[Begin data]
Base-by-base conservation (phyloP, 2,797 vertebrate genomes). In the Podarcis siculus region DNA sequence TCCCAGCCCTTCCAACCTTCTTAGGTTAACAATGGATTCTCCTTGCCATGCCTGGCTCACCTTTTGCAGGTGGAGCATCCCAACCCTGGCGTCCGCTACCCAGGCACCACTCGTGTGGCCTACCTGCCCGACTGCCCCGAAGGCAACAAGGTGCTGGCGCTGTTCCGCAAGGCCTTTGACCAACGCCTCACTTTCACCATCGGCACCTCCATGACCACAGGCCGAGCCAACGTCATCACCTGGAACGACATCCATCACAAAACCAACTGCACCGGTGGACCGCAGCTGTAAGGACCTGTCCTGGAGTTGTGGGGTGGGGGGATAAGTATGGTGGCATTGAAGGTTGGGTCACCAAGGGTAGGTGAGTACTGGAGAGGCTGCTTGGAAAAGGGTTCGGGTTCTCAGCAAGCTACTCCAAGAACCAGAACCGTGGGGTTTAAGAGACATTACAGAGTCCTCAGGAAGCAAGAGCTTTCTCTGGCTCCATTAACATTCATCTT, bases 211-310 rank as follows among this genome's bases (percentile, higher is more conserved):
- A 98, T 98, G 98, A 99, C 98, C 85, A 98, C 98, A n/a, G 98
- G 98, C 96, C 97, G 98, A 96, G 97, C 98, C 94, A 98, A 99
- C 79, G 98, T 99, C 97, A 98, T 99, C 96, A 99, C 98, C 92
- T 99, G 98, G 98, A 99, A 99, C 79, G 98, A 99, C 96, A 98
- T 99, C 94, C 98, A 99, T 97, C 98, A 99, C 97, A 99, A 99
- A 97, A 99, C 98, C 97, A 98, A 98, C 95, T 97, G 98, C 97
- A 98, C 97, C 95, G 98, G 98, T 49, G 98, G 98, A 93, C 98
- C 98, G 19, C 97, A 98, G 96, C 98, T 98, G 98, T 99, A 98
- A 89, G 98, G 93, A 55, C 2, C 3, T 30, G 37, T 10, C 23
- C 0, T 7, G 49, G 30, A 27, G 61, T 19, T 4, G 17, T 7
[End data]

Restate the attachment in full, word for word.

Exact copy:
Base-by-base conservation (phyloP, 2,797 vertebrate genomes). In the Podarcis siculus region DNA sequence TCCCAGCCCTTCCAACCTTCTTAGGTTAACAATGGATTCTCCTTGCCATGCCTGGCTCACCTTTTGCAGGTGGAGCATCCCAACCCTGGCGTCCGCTACCCAGGCACCACTCGTGTGGCCTACCTGCCCGACTGCCCCGAAGGCAACAAGGTGCTGGCGCTGTTCCGCAAGGCCTTTGACCAACGCCTCACTTTCACCATCGGCACCTCCATGACCACAGGCCGAGCCAACGTCATCACCTGGAACGACATCCATCACAAAACCAACTGCACCGGTGGACCGCAGCTGTAAGGACCTGTCCTGGAGTTGTGGGGTGGGGGGATAAGTATGGTGGCATTGAAGGTTGGGTCACCAAGGGTAGGTGAGTACTGGAGAGGCTGCTTGGAAAAGGGTTCGGGTTCTCAGCAAGCTACTCCAAGAACCAGAACCGTGGGGTTTAAGAGACATTACAGAGTCCTCAGGAAGCAAGAGCTTTCTCTGGCTCCATTAACATTCATCTT, bases 211-310 rank as follows among this genome's bases (percentile, higher is more conserved):
- A 98, T 98, G 98, A 99, C 98, C 85, A 98, C 98, A n/a, G 98
- G 98, C 96, C 97, G 98, A 96, G 97, C 98, C 94, A 98, A 99
- C 79, G 98, T 99, C 97, A 98, T 99, C 96, A 99, C 98, C 92
- T 99, G 98, G 98, A 99, A 99, C 79, G 98, A 99, C 96, A 98
- T 99, C 94, C 98, A 99, T 97, C 98, A 99, C 97, A 99, A 99
- A 97, A 99, C 98, C 97, A 98, A 98, C 95, T 97, G 98, C 97
- A 98, C 97, C 95, G 98, G 98, T 49, G 98, G 98, A 93, C 98
- C 98, G 19, C 97, A 98, G 96, C 98, T 98, G 98, T 99, A 98
- A 89, G 98, G 93, A 55, C 2, C 3, T 30, G 37, T 10, C 23
- C 0, T 7, G 49, G 30, A 27, G 61, T 19, T 4, G 17, T 7